This year the EU Common Position on the export of military goods and technology is due for review. Will the text be improved? Will there be criteria added, for example on corruption? Will vague notions such as ‘serious’ human rights violation be replaced by something more measurable? So far most EU Member States have not shown much interest in a Common Position review. They seem happy enough with what we have. While peace and human rights groups say: If Europe can export arms to Saudi Arabia while that country is bombing civilian targets in Yemen, this Common Position is not good enough.
The Common Position is a legally binding instrument. What that means is brought to the test in several countries, where peace and human rights groups have initiated law suits against their government arms export policies. Whether courts will respond positively to civil organisations demanding strict arms export control will depend as much on the EU Common Position as on the way this Common Position is incorporated into national law. All EU countries have different systems of arms export control in which the Common Position has to be included – this is the legally bindingness. Whether civil society organisations are allowed at all to sue their governments on arms export deals might differ from country to country. It might also differ from country to country whether the text of the Common Position will be considered strong enough for juridical application. Having a European Common Position does not mean we have a streamlined European arms export policy.
It makes one wonder how relevant the Common Position actually is. In the documents founding a European Defence Fund, the money pot to make the European arms industry more competitive on the global market, no reference at all is made to the Common Position. For the arms industry the Common Position is an instrument to prevent competitors in other European countries to take over an arms deal which their own government has forbidden out of peace or human rights considerations. It can be used to claim a legal right to export when no ‘serious ‘ human rights violations or other Common position criteria is forbidding it. For the arms industry the Common Position is an instrument to secure fair competition or, as they like to call it, a ‘level playing field’. The Common Position is not created an arms trade limitation mechanism but as an arms trade control mechanism. But it is also an instrument with which activists, journalists and parliamentarians can make a lot of annoying fuss, from arms industry perspective. The obligatory publication of national arms export figures gives civil society the information to debate on how the arms export policy is implemented, and national parliaments to question their government on this. To hand that over to a neutral and invisible authority in Brussels would curtail this democratic possibility.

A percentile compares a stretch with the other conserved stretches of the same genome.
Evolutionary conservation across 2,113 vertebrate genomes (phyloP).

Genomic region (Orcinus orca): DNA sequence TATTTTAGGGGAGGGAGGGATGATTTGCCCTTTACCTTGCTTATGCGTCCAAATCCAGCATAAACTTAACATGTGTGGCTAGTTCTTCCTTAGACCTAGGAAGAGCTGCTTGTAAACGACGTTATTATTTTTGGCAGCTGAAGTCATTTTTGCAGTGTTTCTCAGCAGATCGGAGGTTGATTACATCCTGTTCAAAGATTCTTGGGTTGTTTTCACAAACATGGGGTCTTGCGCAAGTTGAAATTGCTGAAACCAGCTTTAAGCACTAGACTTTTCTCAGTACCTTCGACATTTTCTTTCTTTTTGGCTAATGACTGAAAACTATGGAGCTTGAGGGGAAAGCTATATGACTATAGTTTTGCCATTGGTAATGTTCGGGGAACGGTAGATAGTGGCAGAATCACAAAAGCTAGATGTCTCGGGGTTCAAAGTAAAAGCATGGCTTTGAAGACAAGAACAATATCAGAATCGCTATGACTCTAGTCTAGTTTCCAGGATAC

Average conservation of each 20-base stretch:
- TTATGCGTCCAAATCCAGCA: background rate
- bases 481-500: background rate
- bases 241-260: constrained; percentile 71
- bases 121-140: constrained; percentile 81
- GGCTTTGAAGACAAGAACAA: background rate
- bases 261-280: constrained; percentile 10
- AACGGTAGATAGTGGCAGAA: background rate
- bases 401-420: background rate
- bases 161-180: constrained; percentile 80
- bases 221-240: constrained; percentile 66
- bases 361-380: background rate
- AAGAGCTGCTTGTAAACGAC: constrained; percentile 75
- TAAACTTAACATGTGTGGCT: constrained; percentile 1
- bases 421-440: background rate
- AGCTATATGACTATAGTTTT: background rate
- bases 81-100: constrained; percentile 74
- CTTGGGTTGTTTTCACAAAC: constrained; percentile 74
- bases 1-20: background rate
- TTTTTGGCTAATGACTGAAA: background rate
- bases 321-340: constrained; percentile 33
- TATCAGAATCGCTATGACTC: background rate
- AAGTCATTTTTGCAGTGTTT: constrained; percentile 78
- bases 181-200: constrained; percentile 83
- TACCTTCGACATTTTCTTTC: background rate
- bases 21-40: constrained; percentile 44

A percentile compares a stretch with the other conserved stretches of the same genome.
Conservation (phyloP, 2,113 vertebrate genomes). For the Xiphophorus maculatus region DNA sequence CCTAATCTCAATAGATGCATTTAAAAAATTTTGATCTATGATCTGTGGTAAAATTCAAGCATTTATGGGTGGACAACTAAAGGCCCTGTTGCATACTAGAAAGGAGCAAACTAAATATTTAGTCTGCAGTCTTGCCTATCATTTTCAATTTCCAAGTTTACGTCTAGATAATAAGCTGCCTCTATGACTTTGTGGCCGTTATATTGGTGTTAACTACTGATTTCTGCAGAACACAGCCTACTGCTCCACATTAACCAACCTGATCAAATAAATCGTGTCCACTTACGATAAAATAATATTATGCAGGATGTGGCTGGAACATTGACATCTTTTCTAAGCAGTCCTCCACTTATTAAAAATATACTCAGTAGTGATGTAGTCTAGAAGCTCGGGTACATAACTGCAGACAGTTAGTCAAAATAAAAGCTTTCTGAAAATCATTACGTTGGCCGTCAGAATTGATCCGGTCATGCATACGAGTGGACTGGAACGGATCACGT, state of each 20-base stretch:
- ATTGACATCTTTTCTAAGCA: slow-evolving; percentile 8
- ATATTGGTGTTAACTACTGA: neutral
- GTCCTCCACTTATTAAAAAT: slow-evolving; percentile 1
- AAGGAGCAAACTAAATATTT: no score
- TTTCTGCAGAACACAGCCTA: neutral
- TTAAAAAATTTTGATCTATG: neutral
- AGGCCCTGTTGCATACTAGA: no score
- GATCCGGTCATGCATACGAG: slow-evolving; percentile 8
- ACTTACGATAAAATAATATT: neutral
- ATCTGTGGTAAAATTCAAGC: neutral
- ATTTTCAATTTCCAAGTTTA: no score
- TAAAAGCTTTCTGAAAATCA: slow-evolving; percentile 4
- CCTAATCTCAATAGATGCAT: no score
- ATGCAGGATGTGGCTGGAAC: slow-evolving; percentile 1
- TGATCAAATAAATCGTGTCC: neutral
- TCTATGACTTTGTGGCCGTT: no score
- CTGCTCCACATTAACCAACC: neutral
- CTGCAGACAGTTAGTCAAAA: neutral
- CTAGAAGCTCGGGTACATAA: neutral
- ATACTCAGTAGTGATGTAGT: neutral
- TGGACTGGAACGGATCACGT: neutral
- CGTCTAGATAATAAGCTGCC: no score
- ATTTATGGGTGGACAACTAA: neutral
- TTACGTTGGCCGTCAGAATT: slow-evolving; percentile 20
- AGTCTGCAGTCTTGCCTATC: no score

Several suggestions are made to transfer the export licensing procedure from the national to the European level, suggesting an improvement of arms export control. Peace and human rights groups must be aware of the big risk of such a route. Transferring control power to Brussels might harmonise the EU arms export policy but it is not harmonisation that we want, it is preventing arms exports to war mongers and human rights violators. If European harmonisation could help with that – fine. But at present it would undermine the democratic involvement of civil society organisations and parliaments. There is no equal of this involvement on the European level, and considering the enormous amount of arms export permits from all EU countries together any attempt to control it would lead to bureaucratic overload of the European parliament. If we take away national control at the interest of harmonisation we will be left with no control.
The Common Position is inseparable from foreign and security policy which is a national jurisdiction. As long as there is only a very rudimentary EU foreign and security policy it makes no sense to transfer arms export control to Brussels, as there is no context for responsible arms export decisions.
Another element that would be missed at the European level is the custom-made national additions to the EU Common Position. Keep in mind that the Common Position only provides a minimum standard and member states are free to add their own restrictions. This is a very useful tool for civil society to open debate on standards and policies. The most effective way to improve the Common Position is by improving the peace and human rights standards of individual member states. Only with enough countries applying strict standards ca the common standard be improved. Otherwise harmonisation will follow the lowest standard just to get enough countries on board.